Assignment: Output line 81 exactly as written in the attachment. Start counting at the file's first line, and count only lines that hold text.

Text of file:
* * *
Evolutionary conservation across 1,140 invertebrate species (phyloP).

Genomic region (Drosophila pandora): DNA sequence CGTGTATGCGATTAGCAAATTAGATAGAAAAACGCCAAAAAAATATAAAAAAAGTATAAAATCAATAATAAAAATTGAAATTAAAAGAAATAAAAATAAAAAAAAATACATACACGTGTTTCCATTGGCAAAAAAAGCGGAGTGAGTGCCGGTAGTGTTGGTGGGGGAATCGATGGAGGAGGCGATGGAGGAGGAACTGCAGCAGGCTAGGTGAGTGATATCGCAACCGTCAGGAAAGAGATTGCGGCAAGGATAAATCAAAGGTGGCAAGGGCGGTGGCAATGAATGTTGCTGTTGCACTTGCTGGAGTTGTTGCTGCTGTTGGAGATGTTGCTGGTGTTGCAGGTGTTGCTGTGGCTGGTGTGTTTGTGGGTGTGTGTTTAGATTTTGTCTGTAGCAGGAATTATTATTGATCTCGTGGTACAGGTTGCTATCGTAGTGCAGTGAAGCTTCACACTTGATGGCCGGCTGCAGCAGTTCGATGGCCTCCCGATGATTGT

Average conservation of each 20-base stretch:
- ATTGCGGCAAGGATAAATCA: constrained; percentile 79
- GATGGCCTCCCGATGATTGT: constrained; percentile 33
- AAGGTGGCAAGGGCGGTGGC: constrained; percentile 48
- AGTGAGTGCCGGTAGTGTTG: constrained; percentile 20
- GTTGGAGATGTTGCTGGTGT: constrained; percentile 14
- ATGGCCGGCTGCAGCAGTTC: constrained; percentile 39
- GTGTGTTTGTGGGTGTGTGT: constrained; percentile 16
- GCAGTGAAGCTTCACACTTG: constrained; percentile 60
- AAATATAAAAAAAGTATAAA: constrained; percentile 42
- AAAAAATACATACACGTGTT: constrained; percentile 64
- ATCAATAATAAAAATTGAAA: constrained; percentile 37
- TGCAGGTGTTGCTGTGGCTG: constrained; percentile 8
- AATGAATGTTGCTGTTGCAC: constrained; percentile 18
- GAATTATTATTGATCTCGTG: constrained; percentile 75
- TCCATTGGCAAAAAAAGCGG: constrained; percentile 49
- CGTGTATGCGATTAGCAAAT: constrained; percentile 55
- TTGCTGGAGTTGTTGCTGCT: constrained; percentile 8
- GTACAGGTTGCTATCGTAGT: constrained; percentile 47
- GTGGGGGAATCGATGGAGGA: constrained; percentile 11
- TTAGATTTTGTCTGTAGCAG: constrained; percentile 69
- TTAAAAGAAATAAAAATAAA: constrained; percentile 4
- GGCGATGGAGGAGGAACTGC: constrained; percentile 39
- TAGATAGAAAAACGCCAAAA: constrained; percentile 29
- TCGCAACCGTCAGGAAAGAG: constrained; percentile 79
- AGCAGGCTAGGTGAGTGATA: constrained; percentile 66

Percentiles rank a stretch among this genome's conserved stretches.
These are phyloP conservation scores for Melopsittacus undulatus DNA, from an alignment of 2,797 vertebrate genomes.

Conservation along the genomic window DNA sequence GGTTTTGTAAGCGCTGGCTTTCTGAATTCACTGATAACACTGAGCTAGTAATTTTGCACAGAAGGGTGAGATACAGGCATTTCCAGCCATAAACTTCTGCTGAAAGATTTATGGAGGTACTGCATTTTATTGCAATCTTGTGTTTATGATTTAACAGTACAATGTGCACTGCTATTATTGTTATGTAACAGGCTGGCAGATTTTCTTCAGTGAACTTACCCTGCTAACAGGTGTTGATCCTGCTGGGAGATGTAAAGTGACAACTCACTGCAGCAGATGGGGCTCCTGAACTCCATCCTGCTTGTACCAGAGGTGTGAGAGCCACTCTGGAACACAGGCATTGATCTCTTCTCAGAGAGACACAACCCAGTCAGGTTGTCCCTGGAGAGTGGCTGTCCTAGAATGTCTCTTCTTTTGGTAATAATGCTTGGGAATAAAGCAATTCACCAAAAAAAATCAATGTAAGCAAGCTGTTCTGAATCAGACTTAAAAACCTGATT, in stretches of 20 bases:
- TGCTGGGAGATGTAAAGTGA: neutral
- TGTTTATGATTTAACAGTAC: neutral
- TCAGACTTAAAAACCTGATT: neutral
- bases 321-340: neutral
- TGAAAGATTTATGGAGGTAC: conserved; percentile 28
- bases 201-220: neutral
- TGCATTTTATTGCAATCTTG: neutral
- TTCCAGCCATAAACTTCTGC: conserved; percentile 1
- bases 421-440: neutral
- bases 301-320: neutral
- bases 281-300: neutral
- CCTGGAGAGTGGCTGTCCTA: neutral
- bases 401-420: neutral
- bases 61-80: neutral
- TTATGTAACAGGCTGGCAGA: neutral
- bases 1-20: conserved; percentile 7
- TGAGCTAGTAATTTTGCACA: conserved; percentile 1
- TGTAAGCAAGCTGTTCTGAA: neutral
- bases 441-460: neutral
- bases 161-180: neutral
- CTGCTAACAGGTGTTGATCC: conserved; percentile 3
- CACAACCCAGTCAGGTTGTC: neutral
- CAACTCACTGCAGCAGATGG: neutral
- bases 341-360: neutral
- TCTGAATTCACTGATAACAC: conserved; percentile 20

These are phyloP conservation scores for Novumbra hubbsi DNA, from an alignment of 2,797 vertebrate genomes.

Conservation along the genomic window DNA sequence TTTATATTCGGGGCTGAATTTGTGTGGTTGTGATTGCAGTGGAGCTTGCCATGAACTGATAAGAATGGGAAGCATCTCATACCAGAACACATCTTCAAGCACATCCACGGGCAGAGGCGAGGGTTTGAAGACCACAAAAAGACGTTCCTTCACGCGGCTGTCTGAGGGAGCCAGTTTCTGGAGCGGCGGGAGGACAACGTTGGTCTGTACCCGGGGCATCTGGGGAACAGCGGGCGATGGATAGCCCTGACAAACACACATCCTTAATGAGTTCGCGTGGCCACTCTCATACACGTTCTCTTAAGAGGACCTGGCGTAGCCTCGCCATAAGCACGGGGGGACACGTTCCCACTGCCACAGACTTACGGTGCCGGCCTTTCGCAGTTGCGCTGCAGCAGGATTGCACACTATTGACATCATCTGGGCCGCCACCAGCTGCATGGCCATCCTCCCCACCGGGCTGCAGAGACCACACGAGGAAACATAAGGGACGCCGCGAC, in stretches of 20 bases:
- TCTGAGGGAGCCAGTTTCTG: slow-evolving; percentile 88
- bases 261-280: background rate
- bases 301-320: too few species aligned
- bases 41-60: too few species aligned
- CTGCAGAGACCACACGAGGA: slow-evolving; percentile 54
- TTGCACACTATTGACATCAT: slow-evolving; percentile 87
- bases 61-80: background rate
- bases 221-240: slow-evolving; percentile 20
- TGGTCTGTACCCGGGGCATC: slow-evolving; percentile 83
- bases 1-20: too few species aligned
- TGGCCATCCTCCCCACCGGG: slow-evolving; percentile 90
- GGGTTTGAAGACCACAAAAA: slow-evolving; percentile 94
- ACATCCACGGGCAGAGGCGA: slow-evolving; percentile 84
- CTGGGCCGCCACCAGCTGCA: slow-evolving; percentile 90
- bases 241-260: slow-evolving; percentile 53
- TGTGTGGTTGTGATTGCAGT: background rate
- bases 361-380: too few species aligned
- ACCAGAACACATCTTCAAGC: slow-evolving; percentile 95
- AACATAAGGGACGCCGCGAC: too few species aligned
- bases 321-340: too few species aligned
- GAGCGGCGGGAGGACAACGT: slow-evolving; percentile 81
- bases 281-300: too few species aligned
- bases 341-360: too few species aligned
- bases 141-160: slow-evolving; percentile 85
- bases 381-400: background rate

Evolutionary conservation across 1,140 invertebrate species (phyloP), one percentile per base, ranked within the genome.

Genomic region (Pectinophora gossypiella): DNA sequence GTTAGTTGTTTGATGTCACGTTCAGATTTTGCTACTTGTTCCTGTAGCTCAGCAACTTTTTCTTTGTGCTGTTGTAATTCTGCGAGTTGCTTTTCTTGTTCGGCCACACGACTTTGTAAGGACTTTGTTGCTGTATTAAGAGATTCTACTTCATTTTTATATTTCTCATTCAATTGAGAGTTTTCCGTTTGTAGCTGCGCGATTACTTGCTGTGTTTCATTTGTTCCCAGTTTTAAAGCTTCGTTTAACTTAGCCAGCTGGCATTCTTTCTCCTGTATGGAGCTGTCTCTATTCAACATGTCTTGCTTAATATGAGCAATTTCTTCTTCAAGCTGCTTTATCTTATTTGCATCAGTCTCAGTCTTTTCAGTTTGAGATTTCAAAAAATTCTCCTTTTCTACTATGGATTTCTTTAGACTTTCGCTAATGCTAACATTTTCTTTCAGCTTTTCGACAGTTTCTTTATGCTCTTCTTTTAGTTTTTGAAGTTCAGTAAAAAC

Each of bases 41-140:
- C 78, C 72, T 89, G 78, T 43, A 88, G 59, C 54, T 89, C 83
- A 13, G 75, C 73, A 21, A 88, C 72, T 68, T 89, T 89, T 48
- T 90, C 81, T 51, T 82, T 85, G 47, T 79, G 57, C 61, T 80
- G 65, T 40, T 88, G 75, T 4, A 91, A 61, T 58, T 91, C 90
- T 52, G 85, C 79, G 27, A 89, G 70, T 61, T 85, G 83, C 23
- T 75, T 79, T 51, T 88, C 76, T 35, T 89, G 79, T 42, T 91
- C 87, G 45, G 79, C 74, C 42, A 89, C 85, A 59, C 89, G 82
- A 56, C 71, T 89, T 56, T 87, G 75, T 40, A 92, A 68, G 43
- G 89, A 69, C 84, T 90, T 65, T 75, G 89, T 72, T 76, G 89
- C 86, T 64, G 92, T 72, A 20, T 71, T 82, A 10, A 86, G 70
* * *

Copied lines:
- bases 341-360: too few species aligned